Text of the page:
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Under the Revised Corporation Code, a single stockholder may now form a corporation. Said corporation is called a One Person Corporation (“OPC”). The single stockholder in an OPC should be a natural person, trustee or estate.
Banks and quasi-banks, preneed, trust, insurance, public and publicly listed companies, and non chartered government owned and controlled corporations may not incorporate as an OPC. A natural person who is licensed to exercise a profession may not organize as an OPC for the purpose of exercising such profession except as otherwise provided under special laws.
No minimum capital stock is required for an OPC except as provided under special laws. The OPC is still required to submit an Articles of Incorporation, but it is not required to submit By Laws.
An OPC shall indicate the letters “OPC” either below or at the end of its corporate name.
The single stockholder shall be the sole director and president of the OPC.
The single stockholder shall appoint a treasurer, corporate secretary and other officers as he may deem necessary. He may not be appointed as the corporate secretary. If he appoints himself as treasurer, he shall be required to submit a bond with the Securities and Exchange Commission (SEC).
The single stockholder shall also appoint a nominee and alternate nominee who shall take his place as director and manage the corporation’s affairs in case of his death or incapacity. The details of the nominee and alternate nominee shall be stated in the Articles of Incorporation. If the nominee and/or alternate nominee will be changed, the single stockholder shall give the names of the new nominees and their consent to the SEC.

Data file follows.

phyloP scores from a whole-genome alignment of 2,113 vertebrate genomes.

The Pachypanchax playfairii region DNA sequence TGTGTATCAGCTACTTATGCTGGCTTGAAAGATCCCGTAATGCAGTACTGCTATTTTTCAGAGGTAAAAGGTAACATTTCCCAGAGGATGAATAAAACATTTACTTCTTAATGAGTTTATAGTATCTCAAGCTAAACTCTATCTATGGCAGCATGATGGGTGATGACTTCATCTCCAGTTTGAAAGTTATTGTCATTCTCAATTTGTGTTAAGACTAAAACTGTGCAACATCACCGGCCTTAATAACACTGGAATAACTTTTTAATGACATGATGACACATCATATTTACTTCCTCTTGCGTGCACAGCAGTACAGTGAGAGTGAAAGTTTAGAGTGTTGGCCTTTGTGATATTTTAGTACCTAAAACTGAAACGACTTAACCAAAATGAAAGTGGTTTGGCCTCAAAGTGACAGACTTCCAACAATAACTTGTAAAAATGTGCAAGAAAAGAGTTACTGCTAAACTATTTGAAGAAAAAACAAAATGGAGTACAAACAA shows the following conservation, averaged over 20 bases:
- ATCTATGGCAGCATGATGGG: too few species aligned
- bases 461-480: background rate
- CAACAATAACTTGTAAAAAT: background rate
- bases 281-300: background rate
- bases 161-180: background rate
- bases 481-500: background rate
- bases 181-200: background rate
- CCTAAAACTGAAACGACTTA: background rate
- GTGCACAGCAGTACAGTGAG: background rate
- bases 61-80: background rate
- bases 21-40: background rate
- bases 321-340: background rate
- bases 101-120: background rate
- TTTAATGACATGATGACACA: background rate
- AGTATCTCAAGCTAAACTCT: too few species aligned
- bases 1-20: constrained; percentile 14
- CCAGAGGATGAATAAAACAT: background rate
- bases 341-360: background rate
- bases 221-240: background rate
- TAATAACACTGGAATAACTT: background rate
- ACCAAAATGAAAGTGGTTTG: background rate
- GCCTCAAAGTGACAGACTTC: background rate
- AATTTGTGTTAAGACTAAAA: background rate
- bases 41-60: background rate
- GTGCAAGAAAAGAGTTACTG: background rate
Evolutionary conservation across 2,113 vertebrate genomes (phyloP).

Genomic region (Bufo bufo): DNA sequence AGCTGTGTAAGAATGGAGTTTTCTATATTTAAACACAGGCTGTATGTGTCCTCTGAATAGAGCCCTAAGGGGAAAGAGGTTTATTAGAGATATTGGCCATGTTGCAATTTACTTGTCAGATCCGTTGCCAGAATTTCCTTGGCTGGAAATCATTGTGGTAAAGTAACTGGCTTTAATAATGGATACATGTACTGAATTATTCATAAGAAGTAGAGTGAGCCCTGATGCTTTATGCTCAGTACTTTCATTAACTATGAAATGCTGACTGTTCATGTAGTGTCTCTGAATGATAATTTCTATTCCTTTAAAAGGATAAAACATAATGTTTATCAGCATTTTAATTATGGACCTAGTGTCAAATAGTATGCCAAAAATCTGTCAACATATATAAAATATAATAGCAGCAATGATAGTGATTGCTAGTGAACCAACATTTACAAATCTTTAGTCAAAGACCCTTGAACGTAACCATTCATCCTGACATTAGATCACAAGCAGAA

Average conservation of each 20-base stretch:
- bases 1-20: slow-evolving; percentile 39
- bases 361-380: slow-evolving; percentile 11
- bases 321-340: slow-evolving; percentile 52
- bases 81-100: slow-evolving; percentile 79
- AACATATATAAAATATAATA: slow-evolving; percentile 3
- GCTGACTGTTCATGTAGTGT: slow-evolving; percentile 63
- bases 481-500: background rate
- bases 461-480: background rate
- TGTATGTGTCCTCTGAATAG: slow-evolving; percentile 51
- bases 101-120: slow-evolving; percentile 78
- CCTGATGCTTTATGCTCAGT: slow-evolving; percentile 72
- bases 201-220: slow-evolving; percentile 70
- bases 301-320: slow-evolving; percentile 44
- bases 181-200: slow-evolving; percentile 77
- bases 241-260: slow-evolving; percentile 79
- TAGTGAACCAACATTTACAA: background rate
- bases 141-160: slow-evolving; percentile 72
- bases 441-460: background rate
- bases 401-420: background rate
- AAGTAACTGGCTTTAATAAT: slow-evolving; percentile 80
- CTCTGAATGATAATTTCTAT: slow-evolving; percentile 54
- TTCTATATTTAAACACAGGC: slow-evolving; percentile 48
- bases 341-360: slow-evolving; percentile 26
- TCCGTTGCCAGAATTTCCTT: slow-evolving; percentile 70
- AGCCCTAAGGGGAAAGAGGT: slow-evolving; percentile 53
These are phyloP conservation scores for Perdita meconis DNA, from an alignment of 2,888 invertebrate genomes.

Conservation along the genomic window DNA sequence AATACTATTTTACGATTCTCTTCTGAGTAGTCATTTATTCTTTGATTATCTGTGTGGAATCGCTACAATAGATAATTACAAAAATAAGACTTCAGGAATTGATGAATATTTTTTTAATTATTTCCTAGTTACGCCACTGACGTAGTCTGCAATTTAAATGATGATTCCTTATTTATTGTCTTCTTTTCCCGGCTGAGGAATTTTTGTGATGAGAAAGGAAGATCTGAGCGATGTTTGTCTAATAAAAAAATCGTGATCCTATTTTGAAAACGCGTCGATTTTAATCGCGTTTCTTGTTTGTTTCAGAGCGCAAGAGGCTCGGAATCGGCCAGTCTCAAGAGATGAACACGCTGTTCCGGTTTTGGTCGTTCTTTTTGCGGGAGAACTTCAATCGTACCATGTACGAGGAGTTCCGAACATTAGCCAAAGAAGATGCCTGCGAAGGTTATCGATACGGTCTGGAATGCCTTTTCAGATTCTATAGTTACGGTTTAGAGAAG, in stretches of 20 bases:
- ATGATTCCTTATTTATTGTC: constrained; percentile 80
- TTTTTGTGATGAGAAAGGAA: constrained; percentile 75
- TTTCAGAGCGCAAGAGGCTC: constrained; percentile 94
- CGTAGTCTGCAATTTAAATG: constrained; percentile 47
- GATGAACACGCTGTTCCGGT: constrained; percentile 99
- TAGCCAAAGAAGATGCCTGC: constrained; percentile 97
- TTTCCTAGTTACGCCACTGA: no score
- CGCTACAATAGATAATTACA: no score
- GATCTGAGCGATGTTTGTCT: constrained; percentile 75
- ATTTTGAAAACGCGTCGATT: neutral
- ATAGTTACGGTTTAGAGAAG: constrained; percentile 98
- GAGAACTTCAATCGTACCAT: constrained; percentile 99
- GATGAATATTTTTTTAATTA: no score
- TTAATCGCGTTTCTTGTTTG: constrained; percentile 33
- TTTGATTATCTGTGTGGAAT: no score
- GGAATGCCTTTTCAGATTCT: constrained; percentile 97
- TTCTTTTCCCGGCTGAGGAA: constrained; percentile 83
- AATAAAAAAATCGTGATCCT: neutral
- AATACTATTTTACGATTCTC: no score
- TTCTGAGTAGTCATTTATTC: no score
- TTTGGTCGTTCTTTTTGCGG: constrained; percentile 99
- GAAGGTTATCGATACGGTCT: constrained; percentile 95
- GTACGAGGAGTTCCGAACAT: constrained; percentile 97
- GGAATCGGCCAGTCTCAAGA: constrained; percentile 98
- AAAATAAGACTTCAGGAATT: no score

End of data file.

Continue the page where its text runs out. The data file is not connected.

A sole shareholder claiming limited liability has the burden of affirmatively showing that the corporation was adequately financed. Where the single stockholder cannot prove that the property of the OPC is independent of the stockholder's personal property, the stockholder shall be jointly and severally liable for the debts and other liabilities of the OPC. However, the principle of piercing the corporate veil still applies to OPCs.
Ordinary corporations may convert to OPCs and OPCs may also convert to ordinary corporations upon compliance with Philippine law and rules of the SEC.
The SEC has started accepting applications for the incorporation of OPCs last May 6, 2019.